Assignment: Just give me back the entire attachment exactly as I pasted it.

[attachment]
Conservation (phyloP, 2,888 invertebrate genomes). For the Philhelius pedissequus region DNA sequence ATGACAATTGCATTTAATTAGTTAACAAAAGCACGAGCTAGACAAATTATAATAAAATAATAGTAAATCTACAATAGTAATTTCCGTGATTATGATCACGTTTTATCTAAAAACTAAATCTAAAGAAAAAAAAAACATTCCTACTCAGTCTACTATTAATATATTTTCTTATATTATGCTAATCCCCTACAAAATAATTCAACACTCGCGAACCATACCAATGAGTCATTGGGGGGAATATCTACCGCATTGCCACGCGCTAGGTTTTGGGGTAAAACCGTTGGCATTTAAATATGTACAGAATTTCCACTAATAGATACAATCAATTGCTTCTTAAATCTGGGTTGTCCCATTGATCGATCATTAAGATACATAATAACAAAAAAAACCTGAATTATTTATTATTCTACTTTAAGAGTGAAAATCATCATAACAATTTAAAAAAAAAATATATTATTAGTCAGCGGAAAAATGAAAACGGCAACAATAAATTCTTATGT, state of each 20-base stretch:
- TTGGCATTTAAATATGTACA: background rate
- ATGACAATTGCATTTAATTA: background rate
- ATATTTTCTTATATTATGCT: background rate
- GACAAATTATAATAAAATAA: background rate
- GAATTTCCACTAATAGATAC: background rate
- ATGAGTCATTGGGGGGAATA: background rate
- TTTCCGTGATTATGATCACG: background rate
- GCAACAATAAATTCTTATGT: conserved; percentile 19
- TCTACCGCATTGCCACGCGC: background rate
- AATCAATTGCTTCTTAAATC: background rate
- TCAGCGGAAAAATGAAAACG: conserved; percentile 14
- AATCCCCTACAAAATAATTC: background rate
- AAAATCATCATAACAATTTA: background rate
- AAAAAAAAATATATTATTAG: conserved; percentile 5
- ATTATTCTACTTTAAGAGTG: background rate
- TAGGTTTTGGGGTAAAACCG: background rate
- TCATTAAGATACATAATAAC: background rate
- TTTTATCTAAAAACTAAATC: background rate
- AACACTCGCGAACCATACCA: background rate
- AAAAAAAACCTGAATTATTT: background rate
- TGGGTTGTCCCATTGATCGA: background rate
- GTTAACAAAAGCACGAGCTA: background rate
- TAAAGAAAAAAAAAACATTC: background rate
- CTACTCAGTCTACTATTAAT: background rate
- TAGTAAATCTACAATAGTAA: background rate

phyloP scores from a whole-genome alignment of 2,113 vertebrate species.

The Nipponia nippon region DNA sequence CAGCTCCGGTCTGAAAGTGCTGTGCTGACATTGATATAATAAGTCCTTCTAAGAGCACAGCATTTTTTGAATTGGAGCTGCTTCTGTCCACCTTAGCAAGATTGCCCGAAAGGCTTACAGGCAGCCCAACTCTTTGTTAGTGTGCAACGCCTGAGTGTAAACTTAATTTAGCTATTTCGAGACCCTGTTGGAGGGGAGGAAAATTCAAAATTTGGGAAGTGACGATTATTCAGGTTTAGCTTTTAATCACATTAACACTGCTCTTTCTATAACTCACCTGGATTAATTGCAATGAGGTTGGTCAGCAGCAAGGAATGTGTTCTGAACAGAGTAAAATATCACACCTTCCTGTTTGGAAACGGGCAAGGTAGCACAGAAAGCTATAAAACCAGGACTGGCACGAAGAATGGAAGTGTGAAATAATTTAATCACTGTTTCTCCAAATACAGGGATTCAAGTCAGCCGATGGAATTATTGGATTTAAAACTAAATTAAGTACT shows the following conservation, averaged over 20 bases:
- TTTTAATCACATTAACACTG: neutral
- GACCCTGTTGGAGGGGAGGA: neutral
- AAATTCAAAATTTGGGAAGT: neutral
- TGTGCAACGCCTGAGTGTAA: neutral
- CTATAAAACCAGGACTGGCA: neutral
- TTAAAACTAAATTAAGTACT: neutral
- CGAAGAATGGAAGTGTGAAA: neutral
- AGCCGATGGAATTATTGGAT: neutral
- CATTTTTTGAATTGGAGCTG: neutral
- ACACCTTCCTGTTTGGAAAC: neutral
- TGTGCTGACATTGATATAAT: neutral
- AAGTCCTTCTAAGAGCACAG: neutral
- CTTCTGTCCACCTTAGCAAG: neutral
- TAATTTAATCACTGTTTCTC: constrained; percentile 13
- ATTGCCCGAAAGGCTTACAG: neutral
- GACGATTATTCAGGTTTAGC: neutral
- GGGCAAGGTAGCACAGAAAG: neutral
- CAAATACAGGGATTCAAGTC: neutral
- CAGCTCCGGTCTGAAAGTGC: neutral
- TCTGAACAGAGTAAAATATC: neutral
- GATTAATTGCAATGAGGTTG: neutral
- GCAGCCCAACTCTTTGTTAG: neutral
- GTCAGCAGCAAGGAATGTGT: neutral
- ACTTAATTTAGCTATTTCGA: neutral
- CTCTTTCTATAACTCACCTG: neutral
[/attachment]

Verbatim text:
Conservation (phyloP, 2,888 invertebrate genomes). For the Philhelius pedissequus region DNA sequence ATGACAATTGCATTTAATTAGTTAACAAAAGCACGAGCTAGACAAATTATAATAAAATAATAGTAAATCTACAATAGTAATTTCCGTGATTATGATCACGTTTTATCTAAAAACTAAATCTAAAGAAAAAAAAAACATTCCTACTCAGTCTACTATTAATATATTTTCTTATATTATGCTAATCCCCTACAAAATAATTCAACACTCGCGAACCATACCAATGAGTCATTGGGGGGAATATCTACCGCATTGCCACGCGCTAGGTTTTGGGGTAAAACCGTTGGCATTTAAATATGTACAGAATTTCCACTAATAGATACAATCAATTGCTTCTTAAATCTGGGTTGTCCCATTGATCGATCATTAAGATACATAATAACAAAAAAAACCTGAATTATTTATTATTCTACTTTAAGAGTGAAAATCATCATAACAATTTAAAAAAAAAATATATTATTAGTCAGCGGAAAAATGAAAACGGCAACAATAAATTCTTATGT, state of each 20-base stretch:
- TTGGCATTTAAATATGTACA: background rate
- ATGACAATTGCATTTAATTA: background rate
- ATATTTTCTTATATTATGCT: background rate
- GACAAATTATAATAAAATAA: background rate
- GAATTTCCACTAATAGATAC: background rate
- ATGAGTCATTGGGGGGAATA: background rate
- TTTCCGTGATTATGATCACG: background rate
- GCAACAATAAATTCTTATGT: conserved; percentile 19
- TCTACCGCATTGCCACGCGC: background rate
- AATCAATTGCTTCTTAAATC: background rate
- TCAGCGGAAAAATGAAAACG: conserved; percentile 14
- AATCCCCTACAAAATAATTC: background rate
- AAAATCATCATAACAATTTA: background rate
- AAAAAAAAATATATTATTAG: conserved; percentile 5
- ATTATTCTACTTTAAGAGTG: background rate
- TAGGTTTTGGGGTAAAACCG: background rate
- TCATTAAGATACATAATAAC: background rate
- TTTTATCTAAAAACTAAATC: background rate
- AACACTCGCGAACCATACCA: background rate
- AAAAAAAACCTGAATTATTT: background rate
- TGGGTTGTCCCATTGATCGA: background rate
- GTTAACAAAAGCACGAGCTA: background rate
- TAAAGAAAAAAAAAACATTC: background rate
- CTACTCAGTCTACTATTAAT: background rate
- TAGTAAATCTACAATAGTAA: background rate

phyloP scores from a whole-genome alignment of 2,113 vertebrate species.

The Nipponia nippon region DNA sequence CAGCTCCGGTCTGAAAGTGCTGTGCTGACATTGATATAATAAGTCCTTCTAAGAGCACAGCATTTTTTGAATTGGAGCTGCTTCTGTCCACCTTAGCAAGATTGCCCGAAAGGCTTACAGGCAGCCCAACTCTTTGTTAGTGTGCAACGCCTGAGTGTAAACTTAATTTAGCTATTTCGAGACCCTGTTGGAGGGGAGGAAAATTCAAAATTTGGGAAGTGACGATTATTCAGGTTTAGCTTTTAATCACATTAACACTGCTCTTTCTATAACTCACCTGGATTAATTGCAATGAGGTTGGTCAGCAGCAAGGAATGTGTTCTGAACAGAGTAAAATATCACACCTTCCTGTTTGGAAACGGGCAAGGTAGCACAGAAAGCTATAAAACCAGGACTGGCACGAAGAATGGAAGTGTGAAATAATTTAATCACTGTTTCTCCAAATACAGGGATTCAAGTCAGCCGATGGAATTATTGGATTTAAAACTAAATTAAGTACT shows the following conservation, averaged over 20 bases:
- TTTTAATCACATTAACACTG: neutral
- GACCCTGTTGGAGGGGAGGA: neutral
- AAATTCAAAATTTGGGAAGT: neutral
- TGTGCAACGCCTGAGTGTAA: neutral
- CTATAAAACCAGGACTGGCA: neutral
- TTAAAACTAAATTAAGTACT: neutral
- CGAAGAATGGAAGTGTGAAA: neutral
- AGCCGATGGAATTATTGGAT: neutral
- CATTTTTTGAATTGGAGCTG: neutral
- ACACCTTCCTGTTTGGAAAC: neutral
- TGTGCTGACATTGATATAAT: neutral
- AAGTCCTTCTAAGAGCACAG: neutral
- CTTCTGTCCACCTTAGCAAG: neutral
- TAATTTAATCACTGTTTCTC: constrained; percentile 13
- ATTGCCCGAAAGGCTTACAG: neutral
- GACGATTATTCAGGTTTAGC: neutral
- GGGCAAGGTAGCACAGAAAG: neutral
- CAAATACAGGGATTCAAGTC: neutral
- CAGCTCCGGTCTGAAAGTGC: neutral
- TCTGAACAGAGTAAAATATC: neutral
- GATTAATTGCAATGAGGTTG: neutral
- GCAGCCCAACTCTTTGTTAG: neutral
- GTCAGCAGCAAGGAATGTGT: neutral
- ACTTAATTTAGCTATTTCGA: neutral
- CTCTTTCTATAACTCACCTG: neutral